Meet Emma Johnson: BU Student Who Started Her Own Business with a Single Instagram Post

A couple of weeks ago, Her Campus BU hosted a social media branding event. One of the panelists—Emma Johnson—started her own business through social media and told us about her journey with EmJohn and her future goals for it.

Q. What made you want to start this business?

Johnson: It’s actually a funny story; I had no intention of starting a business. Going into my junior year of high school, I sat down and made a bracelet and posted a wrist pic of it on Instagram. A friend complimented it and asked where I had bought it. I simply offered to make her one. Two weeks later, a store in Manhattan commented on the same Instagram photo saying they wanted to sell 2 dozen in their store. This is when I realized that if people are willing to pay for this, then we’re on to something. This is when I started thinking of making this a real business. Then I said to myself, if I set a goal for this it would really take off, so I set a goal to pay for my college education with this business.

Q. You mentioned you had already surpassed your goal of paying for college; what are some new goals for EmJohn?

Johnson: So, I hit the goal this past August and I’m going to continue with EmJohn. I hope to create an ambassador program where girls at their campus could rep EmJohn and a portion of their proceeds could go to them, so it could help them pay for their college as well and to inspire entrepreneurship. I got the idea during high school from an email I got from a girl from Long Island asking if she could hold a trunk show at her house. It was something I’d never done before, but I liked the idea of it, so I sent her a bunch of products. She invited friends and family over to her house and over the course of 4 or 5 hours, she had made over $3000. So I was thinking to myself, if one girl in high school could do this literally just by word of mouth, girls in college campuses could do the same.

Q. Do you make each product by hand?

Johnson: At the beginning, I would sit down and put together every product by hand, but now that EmJohn has grown so much, I found a manufacturer who prints out all the charms, and then I assemble them together, pack and ship them. So, now it’s a quick process whereas back then, I would have mile-high stacks of fabrics, strips, and charms.

Q. How has your perspective of EmJohn changed since you were in high school to now?

Johnson: Well in high school, I was kind of like no one is going to believe this is real. Friends were like, “Emma, what is this? This is not something that is long-lasting.” Once I got to college, I met so many other kids who were inspired by my story and wanted to help and were actually interested in hearing about EmJohn and listening to what I had to say. When kids weren’t supportive of EmJohn in high school, I felt kind of discouraged about it and once I got to college, I noticed all of this support for EmJohn. So I’d say, EmJohn grew with all of this new motivation from peers.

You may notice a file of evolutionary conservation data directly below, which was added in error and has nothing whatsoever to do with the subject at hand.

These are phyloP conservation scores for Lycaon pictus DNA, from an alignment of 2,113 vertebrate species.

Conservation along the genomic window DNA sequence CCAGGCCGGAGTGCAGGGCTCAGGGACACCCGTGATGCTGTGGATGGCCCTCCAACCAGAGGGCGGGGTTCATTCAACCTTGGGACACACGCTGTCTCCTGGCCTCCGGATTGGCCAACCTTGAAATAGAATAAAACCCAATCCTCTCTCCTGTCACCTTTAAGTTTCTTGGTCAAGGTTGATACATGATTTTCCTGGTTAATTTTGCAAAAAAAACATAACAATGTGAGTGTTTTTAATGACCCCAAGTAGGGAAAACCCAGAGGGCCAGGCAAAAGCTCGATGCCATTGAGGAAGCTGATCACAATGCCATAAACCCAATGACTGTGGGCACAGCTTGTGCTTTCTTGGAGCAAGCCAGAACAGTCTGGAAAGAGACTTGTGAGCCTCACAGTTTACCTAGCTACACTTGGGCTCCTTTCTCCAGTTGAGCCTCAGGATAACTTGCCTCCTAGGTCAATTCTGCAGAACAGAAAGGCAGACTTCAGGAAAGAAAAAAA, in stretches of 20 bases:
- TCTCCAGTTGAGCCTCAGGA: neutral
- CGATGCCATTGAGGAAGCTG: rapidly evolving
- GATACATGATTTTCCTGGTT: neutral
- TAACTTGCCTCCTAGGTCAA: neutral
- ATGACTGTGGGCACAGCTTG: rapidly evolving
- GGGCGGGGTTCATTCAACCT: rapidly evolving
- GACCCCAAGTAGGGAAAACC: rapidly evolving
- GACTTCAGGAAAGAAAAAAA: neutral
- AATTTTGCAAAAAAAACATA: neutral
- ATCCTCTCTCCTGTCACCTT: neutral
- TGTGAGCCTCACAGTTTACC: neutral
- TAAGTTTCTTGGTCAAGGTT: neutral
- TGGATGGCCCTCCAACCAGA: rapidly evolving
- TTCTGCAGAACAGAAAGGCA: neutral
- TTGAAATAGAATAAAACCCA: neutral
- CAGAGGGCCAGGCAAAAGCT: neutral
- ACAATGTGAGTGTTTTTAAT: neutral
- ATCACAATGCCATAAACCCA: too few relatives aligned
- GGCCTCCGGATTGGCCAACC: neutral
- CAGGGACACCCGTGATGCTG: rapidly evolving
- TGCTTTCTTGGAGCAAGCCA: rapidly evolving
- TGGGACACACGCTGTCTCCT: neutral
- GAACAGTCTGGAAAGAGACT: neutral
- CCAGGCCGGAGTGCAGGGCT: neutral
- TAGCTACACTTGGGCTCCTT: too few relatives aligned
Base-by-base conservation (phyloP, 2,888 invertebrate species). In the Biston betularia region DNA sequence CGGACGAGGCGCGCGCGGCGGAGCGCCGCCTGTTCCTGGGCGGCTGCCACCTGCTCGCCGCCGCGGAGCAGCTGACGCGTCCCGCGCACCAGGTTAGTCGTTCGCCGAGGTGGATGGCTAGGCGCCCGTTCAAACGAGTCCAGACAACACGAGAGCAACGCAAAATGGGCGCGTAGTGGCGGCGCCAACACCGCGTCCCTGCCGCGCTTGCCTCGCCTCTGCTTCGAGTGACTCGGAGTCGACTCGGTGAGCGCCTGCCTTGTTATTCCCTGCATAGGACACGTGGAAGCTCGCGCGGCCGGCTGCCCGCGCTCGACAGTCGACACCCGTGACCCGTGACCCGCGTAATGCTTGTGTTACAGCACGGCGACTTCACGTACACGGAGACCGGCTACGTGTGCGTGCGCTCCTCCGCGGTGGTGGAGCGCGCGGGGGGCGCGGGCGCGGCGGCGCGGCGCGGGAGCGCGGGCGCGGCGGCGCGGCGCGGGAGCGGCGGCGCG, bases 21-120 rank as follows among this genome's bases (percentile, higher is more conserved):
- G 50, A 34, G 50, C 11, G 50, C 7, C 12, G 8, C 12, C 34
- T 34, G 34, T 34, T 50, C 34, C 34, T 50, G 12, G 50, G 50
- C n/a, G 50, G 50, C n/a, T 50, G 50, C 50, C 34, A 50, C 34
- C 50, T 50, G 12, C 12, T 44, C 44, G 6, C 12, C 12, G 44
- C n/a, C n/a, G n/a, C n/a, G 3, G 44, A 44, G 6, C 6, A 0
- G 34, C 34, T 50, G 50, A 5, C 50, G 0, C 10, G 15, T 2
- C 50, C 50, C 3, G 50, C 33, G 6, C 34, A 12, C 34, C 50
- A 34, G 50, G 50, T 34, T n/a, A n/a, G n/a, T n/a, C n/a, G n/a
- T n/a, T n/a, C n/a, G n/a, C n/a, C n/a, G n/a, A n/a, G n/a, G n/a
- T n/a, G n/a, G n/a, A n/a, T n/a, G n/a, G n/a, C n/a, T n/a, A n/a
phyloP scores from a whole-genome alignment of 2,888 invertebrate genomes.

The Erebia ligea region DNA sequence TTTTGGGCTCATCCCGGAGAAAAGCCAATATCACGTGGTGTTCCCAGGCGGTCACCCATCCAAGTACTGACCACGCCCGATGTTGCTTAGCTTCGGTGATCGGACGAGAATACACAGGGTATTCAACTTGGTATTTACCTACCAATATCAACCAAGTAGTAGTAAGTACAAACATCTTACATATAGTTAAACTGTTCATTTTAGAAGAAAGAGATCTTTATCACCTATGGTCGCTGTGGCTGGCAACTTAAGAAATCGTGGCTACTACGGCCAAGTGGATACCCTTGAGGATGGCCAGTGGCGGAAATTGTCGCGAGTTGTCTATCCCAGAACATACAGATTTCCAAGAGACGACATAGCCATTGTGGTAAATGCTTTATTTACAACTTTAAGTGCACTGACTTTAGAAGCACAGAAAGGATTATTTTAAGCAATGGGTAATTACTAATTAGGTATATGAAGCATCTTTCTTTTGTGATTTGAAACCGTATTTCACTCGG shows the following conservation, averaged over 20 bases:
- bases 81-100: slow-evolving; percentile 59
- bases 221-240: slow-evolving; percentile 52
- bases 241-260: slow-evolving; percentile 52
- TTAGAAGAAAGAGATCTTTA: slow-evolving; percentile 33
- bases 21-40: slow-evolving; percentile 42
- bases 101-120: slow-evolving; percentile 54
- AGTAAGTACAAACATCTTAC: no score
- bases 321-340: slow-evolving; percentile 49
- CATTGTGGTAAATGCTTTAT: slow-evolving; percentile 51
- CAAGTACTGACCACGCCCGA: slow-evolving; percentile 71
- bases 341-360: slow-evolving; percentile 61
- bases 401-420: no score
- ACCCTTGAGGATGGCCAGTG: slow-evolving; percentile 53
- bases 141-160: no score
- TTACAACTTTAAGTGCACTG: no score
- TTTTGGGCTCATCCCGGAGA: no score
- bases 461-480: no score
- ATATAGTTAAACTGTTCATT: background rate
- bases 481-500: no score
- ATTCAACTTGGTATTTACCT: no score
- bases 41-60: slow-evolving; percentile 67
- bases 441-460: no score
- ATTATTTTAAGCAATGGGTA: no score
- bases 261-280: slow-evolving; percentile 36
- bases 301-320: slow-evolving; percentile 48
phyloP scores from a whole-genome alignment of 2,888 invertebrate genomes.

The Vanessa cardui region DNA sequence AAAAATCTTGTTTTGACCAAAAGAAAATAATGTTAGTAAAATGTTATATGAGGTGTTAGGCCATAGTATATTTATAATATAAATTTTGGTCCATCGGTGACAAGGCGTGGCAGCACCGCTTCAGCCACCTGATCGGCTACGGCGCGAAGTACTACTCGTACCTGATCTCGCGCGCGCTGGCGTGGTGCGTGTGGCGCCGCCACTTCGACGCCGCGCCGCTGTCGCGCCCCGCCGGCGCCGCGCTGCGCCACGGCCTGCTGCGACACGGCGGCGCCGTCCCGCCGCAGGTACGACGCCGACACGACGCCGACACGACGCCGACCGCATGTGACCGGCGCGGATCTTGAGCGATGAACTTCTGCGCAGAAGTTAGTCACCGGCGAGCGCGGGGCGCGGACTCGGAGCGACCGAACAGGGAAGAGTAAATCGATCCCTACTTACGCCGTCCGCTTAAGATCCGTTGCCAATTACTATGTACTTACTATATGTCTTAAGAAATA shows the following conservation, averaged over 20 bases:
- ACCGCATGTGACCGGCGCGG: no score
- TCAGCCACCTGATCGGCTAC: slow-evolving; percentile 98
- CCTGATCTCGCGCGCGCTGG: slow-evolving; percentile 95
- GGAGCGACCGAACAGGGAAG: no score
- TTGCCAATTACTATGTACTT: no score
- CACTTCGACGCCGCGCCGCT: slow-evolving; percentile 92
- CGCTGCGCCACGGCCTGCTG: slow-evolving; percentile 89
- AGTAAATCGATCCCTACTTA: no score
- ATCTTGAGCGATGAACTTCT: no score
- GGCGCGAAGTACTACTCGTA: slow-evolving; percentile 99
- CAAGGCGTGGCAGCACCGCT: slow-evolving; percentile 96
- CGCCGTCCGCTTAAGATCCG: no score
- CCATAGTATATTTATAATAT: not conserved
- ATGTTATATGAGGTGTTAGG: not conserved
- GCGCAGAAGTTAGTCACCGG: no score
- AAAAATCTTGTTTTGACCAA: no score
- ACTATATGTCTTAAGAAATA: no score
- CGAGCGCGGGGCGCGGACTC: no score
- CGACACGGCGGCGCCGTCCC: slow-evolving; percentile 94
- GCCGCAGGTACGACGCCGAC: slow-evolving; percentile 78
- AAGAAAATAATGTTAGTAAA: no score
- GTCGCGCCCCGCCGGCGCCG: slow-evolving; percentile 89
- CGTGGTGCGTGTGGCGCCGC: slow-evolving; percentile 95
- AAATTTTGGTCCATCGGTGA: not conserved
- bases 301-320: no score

Q. I know EmJohn was featured in Oprah’s favorite things, how did you put yourself out there?

Johnson: I honestly would just email magazine editors saying, “Hey, can I send you a free product?” So I sent the creative director of Oprah Magazine a keychain for back to school time, telling him my story, and saying this would be a fun back-to-school idea. He actually emailed me back saying, “This is way more than a back to school idea, this should be in Oprah’s favorite things.” Never in a million years would I have suspected something this big to happen. From that one email, we’ve now had a 4-year relationship of just going back and forth and me coming up with new products. I’d say it’s really just reaching out and hoping for the best; if you just sit there hoping that a magazine is going to reach out to you, it’s never going to happen. So you just have to go for it and do it yourself.

Q. What advice would you give for someone wanting to start up their own business?

Johnson: Just go for it. If I would have kept thinking about it and contemplating if it would work, I would still be sitting here without EmJohn. Until you put yourself out there, you have no idea how far you could go. People also always think that people are going to steal their ideas if they put them out there, but I’d say it’s better to be hurt than have nothing come of your idea.

Q. Do you plan on continuing with EmJohn after college?

Johnson: I would love to have EmJohn forever. One of my goals is to have a pop-up shop in NYC with a bunch of other female entrepreneurs. But honestly, it’s just taking it one step at a time; if you asked me this when I was still in high school, I would say no way, but I’m hoping for the best and the exciting things to come in the future.

EmJohn has come a long way since its humble beginning and I’m sure it’ll become even more successful. Check her business out here!

All photos are from emjohnjewerly website and Instagram.

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